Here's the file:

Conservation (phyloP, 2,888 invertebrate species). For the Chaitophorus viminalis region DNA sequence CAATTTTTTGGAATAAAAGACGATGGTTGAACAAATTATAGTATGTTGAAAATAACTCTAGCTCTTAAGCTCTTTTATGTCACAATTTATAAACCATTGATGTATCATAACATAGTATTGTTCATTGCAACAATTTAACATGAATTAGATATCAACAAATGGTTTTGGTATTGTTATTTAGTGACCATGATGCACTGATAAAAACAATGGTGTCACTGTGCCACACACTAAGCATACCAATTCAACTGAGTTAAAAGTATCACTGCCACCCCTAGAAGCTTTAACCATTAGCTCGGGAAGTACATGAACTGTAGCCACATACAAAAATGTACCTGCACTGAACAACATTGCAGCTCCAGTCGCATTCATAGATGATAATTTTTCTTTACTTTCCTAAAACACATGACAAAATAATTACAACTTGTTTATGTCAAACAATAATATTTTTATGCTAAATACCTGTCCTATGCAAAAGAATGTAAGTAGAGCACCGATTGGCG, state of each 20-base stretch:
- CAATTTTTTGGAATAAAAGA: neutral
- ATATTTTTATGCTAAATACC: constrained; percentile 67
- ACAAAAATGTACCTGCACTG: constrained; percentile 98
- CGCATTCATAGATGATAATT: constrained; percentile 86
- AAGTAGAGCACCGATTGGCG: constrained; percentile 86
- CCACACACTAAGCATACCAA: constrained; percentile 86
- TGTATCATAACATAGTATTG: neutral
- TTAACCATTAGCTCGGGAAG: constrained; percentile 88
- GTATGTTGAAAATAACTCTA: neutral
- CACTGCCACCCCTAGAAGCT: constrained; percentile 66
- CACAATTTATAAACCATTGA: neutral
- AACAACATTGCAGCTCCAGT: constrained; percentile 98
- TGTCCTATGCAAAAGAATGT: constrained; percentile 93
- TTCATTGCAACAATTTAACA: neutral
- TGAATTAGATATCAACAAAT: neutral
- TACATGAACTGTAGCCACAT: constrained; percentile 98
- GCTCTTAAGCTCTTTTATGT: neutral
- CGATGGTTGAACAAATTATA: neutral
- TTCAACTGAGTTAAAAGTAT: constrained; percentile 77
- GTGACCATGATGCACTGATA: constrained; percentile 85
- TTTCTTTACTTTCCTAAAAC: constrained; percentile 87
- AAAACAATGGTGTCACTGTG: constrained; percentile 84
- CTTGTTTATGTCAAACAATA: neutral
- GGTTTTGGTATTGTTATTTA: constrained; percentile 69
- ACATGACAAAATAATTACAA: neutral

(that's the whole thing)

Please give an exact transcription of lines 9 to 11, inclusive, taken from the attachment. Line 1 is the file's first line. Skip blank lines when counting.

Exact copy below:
- TTAACCATTAGCTCGGGAAG: constrained; percentile 88
- GTATGTTGAAAATAACTCTA: neutral
- CACTGCCACCCCTAGAAGCT: constrained; percentile 66